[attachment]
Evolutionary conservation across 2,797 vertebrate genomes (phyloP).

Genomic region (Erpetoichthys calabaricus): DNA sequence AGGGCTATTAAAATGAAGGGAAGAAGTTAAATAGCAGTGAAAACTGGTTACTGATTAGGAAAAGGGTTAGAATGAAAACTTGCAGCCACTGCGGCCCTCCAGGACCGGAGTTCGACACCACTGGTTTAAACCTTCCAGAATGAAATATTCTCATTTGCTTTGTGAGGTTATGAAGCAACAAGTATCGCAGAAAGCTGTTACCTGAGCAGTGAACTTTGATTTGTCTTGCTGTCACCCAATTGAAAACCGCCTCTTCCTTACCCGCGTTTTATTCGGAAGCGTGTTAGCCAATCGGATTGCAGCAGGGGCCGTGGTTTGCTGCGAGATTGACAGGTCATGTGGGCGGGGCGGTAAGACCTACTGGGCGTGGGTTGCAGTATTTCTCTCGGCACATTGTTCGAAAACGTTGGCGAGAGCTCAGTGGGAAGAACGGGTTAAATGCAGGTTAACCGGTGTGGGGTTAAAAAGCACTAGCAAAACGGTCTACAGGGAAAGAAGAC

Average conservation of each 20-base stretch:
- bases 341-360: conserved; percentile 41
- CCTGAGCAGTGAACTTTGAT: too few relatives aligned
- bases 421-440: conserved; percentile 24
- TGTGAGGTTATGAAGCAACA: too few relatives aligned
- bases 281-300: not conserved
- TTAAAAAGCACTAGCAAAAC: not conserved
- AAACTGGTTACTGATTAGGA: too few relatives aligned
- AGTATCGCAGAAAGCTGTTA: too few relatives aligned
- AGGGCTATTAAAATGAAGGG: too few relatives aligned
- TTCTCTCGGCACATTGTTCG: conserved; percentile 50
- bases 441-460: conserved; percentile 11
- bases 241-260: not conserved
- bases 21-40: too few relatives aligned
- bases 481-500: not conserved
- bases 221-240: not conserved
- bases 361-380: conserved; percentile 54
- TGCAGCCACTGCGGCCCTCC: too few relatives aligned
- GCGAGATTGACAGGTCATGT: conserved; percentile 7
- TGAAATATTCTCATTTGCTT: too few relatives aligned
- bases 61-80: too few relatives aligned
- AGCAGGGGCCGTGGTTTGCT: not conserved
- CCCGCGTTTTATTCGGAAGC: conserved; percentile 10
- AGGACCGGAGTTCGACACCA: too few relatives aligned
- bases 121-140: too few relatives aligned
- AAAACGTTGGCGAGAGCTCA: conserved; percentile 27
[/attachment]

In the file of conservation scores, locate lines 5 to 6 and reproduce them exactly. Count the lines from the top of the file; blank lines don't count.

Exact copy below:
- CCTGAGCAGTGAACTTTGAT: too few relatives aligned
- bases 421-440: conserved; percentile 24